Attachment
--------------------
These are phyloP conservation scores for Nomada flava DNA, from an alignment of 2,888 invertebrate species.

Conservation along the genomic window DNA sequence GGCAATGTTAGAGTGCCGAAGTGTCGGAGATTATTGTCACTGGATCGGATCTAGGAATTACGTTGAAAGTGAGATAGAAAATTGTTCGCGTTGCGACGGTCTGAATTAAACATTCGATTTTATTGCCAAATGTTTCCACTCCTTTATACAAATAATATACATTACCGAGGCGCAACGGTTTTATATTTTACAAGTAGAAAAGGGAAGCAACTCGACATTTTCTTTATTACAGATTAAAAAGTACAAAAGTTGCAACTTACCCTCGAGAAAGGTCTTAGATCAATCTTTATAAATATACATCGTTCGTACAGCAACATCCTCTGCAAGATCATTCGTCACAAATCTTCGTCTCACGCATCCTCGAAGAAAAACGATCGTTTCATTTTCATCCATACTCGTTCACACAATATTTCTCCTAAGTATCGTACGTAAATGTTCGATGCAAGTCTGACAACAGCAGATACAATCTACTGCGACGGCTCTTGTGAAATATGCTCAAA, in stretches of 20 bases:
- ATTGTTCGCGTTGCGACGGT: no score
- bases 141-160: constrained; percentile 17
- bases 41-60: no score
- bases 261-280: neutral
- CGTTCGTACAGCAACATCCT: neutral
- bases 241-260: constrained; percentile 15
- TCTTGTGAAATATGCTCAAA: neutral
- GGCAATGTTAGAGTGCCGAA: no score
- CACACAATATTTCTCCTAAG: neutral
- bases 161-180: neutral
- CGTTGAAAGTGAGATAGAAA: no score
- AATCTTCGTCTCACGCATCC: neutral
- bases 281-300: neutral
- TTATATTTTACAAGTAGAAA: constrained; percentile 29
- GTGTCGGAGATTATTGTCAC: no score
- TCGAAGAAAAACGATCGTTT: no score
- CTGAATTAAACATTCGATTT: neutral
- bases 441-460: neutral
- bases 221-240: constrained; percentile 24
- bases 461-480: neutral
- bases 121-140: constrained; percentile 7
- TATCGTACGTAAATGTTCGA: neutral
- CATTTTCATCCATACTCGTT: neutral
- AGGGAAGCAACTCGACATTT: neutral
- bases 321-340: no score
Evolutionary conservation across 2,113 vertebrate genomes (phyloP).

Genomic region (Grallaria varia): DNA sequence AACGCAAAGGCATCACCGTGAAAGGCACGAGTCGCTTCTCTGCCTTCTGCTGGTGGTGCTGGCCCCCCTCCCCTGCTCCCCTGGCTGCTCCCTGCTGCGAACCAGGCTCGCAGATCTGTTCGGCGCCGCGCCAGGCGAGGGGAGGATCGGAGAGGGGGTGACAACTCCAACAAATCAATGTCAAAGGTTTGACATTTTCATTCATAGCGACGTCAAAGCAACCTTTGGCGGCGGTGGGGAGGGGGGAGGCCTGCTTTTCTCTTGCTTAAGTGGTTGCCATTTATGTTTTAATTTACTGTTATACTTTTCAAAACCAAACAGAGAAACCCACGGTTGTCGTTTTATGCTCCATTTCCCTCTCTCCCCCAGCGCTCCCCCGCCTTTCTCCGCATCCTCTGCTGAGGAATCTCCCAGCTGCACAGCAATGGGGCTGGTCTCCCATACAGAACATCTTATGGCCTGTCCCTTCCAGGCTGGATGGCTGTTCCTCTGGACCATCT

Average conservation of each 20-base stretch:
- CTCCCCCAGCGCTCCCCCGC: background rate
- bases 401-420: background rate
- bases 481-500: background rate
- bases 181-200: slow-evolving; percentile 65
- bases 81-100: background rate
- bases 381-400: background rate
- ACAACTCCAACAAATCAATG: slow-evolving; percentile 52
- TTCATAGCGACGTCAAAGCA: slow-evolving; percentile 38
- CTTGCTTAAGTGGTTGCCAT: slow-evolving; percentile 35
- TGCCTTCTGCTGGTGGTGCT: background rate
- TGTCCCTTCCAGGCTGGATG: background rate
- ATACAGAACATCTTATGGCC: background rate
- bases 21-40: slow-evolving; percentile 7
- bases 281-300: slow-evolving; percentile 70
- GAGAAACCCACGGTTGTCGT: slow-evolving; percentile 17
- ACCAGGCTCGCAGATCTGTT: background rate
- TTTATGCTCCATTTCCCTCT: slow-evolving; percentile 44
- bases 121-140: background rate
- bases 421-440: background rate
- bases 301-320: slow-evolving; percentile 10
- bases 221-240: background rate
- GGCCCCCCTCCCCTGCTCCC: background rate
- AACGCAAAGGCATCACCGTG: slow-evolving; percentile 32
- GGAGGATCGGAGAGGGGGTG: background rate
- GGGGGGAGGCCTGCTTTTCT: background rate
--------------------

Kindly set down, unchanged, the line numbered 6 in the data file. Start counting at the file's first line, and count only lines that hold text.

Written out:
- bases 261-280: neutral